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Transmitter Coil Design for Free Positioning Omnidirectional Wireless Power Transfer System

coil structure
Fig. 1. Proposed transmitter coils structure for wireless charge in g bowl.
  Recently, the wireless power transfer (WPT) product market has been increasing rapidly due to its convenience. Low-power devices, such as consumer electronics and mobile devices, command a large portion of the large, growing market. However, the majority of available wireless power transfer platforms are directional, which means that devices can only be charged efficiently in one orientation. Therefore, omnidirectional wireless power transfer systems have been studied intensely due to their improved flexibility when compared with their planar counterparts.
  To generate an omnidirectional field, a novel transmitter coil structure in a charging bowl shape is proposed (Fig. 1). There are five coils: coils 1-4 are wound from the bottom to the side face of the bowl; coil 5 is placed around the bottom of the bowl. The magnetic field induced by coil 1 and coil 2 at the base of bowl is mainly in the y direction, as shown in Fig. 2(a). Symmetrically, the magnetic field induced by coil 3 and coil 4 is mainly in the x direction at the bottom of the bowl. The magnetic field induced by coil 5 is mainly in the z direction. With the x, y, and z direction magnetic field at the base, the magnetic field can rotate in different directions with modulated excitation current.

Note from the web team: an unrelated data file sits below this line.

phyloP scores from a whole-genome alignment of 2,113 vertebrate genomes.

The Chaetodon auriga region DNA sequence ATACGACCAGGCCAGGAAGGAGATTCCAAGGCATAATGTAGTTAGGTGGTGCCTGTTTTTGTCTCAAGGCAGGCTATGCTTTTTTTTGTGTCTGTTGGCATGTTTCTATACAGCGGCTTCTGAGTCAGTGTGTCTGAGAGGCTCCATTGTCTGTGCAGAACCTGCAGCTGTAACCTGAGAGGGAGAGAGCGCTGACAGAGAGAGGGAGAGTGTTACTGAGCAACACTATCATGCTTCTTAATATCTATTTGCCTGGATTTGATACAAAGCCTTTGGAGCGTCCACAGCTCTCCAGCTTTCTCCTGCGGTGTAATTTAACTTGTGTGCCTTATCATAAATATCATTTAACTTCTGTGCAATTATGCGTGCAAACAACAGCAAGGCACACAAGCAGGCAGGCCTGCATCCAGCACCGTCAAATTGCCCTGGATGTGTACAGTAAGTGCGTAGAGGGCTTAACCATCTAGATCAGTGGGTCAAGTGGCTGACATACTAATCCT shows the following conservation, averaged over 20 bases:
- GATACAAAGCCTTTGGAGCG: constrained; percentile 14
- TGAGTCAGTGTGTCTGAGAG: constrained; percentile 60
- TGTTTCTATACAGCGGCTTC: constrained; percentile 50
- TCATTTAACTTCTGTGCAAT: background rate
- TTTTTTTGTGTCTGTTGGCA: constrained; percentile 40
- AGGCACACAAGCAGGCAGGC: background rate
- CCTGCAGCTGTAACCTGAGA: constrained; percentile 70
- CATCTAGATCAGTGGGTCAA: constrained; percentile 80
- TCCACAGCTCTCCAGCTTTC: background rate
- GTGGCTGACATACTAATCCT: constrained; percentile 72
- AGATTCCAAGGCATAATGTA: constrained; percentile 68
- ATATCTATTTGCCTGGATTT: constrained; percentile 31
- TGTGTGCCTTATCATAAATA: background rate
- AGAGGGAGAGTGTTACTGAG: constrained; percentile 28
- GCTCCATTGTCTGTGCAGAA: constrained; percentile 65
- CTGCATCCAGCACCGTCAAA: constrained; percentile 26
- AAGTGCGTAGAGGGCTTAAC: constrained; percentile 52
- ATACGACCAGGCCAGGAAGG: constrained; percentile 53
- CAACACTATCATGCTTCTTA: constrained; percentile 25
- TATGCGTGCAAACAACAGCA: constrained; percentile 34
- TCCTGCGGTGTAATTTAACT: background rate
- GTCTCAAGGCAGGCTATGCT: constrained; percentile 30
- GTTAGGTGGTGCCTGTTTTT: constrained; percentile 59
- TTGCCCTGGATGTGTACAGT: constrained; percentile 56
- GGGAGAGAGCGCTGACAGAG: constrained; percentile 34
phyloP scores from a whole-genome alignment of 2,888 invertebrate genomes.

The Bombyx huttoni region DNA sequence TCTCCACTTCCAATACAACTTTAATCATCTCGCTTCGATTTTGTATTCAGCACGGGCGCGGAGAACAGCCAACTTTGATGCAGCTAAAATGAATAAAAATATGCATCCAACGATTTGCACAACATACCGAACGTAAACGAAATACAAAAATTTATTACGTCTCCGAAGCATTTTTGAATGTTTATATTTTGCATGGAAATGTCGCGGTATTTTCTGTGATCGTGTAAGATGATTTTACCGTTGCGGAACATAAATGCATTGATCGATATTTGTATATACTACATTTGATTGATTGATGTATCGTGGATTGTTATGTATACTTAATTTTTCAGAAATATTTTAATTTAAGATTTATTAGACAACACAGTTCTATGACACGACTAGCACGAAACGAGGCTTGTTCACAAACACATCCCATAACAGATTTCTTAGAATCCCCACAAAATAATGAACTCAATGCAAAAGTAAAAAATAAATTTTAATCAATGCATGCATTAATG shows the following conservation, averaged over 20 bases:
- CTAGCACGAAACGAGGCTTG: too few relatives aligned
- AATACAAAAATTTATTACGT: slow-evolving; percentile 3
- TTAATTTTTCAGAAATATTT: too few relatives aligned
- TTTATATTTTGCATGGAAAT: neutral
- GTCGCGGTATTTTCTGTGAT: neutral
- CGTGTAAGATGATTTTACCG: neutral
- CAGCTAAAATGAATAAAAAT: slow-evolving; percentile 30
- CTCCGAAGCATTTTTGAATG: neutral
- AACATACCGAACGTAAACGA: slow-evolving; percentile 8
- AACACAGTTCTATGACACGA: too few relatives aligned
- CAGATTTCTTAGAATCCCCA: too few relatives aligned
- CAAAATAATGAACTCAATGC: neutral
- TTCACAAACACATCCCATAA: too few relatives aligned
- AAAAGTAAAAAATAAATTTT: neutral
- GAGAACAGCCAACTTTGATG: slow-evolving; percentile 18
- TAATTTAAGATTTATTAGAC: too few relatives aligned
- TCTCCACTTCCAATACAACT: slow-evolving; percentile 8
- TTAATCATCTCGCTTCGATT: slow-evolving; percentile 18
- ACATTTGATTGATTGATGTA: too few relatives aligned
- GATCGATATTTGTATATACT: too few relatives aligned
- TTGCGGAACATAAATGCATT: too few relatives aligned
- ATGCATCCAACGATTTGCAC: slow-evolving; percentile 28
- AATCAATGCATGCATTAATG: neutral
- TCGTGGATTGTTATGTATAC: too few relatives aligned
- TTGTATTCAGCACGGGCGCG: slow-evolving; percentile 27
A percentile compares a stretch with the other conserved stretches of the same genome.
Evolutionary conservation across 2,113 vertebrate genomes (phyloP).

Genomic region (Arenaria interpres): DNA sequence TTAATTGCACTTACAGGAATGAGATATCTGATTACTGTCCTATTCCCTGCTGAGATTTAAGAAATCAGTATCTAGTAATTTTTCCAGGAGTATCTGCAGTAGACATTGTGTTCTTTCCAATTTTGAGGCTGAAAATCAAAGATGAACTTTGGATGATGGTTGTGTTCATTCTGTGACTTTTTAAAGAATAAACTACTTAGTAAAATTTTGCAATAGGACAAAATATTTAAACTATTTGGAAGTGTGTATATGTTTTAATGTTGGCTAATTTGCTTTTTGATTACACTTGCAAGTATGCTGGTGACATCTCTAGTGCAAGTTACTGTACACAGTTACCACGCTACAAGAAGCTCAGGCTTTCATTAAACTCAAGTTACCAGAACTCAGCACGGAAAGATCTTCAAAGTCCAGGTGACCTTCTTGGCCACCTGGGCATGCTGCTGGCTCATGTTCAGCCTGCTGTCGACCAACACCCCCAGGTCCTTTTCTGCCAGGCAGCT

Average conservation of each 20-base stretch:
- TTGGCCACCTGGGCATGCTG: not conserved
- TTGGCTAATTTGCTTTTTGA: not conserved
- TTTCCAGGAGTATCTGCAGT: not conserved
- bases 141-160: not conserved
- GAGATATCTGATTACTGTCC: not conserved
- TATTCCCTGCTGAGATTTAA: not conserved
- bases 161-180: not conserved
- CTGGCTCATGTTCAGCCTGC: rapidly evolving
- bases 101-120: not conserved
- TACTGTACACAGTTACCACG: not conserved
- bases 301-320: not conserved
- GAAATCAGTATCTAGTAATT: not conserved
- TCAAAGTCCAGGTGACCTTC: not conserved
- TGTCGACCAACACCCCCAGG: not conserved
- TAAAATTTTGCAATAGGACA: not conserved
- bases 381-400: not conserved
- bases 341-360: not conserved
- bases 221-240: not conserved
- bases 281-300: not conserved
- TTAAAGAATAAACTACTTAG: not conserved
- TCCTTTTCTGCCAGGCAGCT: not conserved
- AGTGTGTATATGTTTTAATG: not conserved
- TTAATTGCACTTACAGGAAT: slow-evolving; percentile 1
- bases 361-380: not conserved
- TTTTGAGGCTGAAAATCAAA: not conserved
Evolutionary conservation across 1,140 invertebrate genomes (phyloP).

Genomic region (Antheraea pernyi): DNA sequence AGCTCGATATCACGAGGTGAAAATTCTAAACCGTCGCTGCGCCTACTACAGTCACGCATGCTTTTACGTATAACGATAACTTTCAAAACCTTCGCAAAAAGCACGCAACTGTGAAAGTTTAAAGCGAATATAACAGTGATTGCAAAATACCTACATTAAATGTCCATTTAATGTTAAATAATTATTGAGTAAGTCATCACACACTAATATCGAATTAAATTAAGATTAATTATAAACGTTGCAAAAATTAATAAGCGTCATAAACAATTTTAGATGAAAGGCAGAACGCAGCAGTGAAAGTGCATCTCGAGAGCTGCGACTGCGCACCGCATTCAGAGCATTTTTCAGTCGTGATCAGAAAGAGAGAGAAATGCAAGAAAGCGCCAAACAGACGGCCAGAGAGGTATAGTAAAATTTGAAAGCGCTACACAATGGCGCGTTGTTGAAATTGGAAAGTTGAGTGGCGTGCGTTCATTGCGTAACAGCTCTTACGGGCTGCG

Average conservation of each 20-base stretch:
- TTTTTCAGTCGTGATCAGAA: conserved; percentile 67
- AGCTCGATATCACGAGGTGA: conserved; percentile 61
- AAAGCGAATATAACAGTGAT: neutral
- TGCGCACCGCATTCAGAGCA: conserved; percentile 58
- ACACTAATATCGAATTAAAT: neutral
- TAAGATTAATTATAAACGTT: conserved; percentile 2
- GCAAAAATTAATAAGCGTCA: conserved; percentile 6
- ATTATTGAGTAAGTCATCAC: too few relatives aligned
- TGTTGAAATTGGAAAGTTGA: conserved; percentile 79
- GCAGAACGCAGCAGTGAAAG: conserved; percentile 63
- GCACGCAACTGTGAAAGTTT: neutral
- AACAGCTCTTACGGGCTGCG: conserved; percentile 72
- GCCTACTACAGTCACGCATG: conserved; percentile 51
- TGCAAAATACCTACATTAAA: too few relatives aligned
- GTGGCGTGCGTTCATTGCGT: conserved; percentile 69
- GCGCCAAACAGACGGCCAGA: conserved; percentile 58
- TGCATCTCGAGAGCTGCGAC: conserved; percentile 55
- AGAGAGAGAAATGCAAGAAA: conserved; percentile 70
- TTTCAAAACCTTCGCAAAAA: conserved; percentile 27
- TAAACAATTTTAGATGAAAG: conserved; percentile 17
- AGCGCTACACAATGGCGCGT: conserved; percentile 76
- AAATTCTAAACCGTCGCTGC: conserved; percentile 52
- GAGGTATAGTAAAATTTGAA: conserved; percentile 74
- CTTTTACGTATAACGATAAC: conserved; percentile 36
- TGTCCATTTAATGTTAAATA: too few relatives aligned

As shown in Fig. 2(a), the magnetic field induced by coil 1 and coil 2 is not uniform. Therefore, the power transfer decreases when there is some misalignment between the transmitter coil and receiver coil. To resolve this issue, the transmitter coil geometry is optimized to achieve strong, uniform coupling distribution. Normally, finite element analysis software is utilized to get magnetic field distribution, but it is time consuming and not suitable for optimization. Therefore, an analytical model to calculate magnetic field distribution based on the Biot-Savart law is built in this paper. The parameter optimization is implemented in MATLAB with a genetic algorithm function. The magnetic field distribution with the optimized coil geometry is shown in Fig. 2(b). Compared with Fig. 2(a), the magnetic field is much uniform after the coil optimization. There are free-positioning characteristics for receiver devices in our WPT system.
field distribution
Fig. 2. The magnetic field distribution of coils 1 and 2 before and after optimization. (a) Before optimization. (b) After optimization.
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